Scarlet Letter Essay - Hoodlebrink1 Alyssa Hoodlebrink Mr...

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Hoodlebrink1 Alyssa Hoodlebrink Mr. Howard H English Period 2 20 December 2018 Inevitable Sinners It is inevitable that a single fly landing in a poisonous trap will die, just as it is inevitable that a single individual living amongst a controlling, hostile, and evil society will then become sinners. Nathaniel Hawthorne’s novel, The Scarlet Letter, exemplifies a great deal about the human condition of mankind, and overall illuminates how humans have the capacity for both good and evil. Throughout the novel, the characters struggle with the consequences they are faced with after having committed a sin that the town would forever remember. The characters showcased good aspects while battling the evil ones. Hawthorne’s overall message in, The Scarlet Letter, revolves around the idea that humanity is driven to sin throughout the influences of society, and this idea can be supported with examples from both historical and modern times. Nathaniel Hawthorne is ultimately trying to say that society’s influences drive humanity to become sinners. He presents the idea that they have purity within themselves to combat this evil; however, society is many times working against humanity throughout this process of life. Individuals often strive to revive their purity from their sinful nature that they have come accustomed to living in; however, the issue of society arises once again. Looking deeper into the idea of all humans having a sinful nature, an example states, “They have all turned aside; they have together become unprofitable; there is none who does good, no, not one .... while not all of human nature is depraved, all human nature is totally affected by depravity. Even the goodness that we do, then, is tainted by our sinful nature” (Ritenbaugh). The idea that everyone is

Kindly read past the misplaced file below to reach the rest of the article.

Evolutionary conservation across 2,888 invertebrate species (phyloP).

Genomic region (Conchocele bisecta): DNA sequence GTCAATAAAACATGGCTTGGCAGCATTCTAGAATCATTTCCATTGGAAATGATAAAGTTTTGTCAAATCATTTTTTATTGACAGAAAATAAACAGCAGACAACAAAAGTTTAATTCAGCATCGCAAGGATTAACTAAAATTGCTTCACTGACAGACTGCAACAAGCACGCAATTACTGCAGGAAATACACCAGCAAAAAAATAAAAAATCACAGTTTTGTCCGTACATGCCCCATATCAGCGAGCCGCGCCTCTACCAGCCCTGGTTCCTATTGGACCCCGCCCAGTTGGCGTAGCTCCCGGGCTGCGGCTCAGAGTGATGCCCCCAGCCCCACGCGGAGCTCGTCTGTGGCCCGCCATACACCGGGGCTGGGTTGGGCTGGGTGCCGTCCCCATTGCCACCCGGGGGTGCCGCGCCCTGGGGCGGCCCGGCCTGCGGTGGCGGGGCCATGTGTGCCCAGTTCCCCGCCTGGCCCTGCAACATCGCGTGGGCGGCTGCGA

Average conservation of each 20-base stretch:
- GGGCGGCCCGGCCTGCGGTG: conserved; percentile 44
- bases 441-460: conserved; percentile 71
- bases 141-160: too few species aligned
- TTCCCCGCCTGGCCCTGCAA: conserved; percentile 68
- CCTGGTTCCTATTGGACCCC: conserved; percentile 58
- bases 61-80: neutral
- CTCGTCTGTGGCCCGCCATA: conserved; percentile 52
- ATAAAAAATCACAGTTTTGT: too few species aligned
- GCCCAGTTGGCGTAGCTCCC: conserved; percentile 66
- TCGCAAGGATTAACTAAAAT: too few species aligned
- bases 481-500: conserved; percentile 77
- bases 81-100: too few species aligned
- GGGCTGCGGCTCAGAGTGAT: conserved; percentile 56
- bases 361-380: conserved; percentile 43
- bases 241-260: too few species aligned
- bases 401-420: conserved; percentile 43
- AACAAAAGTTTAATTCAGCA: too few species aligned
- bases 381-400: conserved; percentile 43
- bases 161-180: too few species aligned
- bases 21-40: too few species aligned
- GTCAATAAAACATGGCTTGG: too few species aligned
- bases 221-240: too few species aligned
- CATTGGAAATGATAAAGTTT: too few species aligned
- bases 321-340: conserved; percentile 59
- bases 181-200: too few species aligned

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Hoodlebrink2 inevitably a sinner is present here in this quote; however, it lacks the idea that societal influences exfoliate humanity’s sinful nature. Nathaniel Hawthorne describes in great detail the effect nature has on humanity in his novel, The Scarlet Letter , “I seem to have flung myself---sick, sin- stained, and sorrow-blackened—down upon these forest leaves and to have risen up all made anew.” Hawthorne describes society as being very strict and judgemental of everyone’s action and way of life. It seems as though the society is incapacitating Dimmesdale, as well as Hester, and the only thing that seems to relieve them of this claustrophobic feeling is being in nature.
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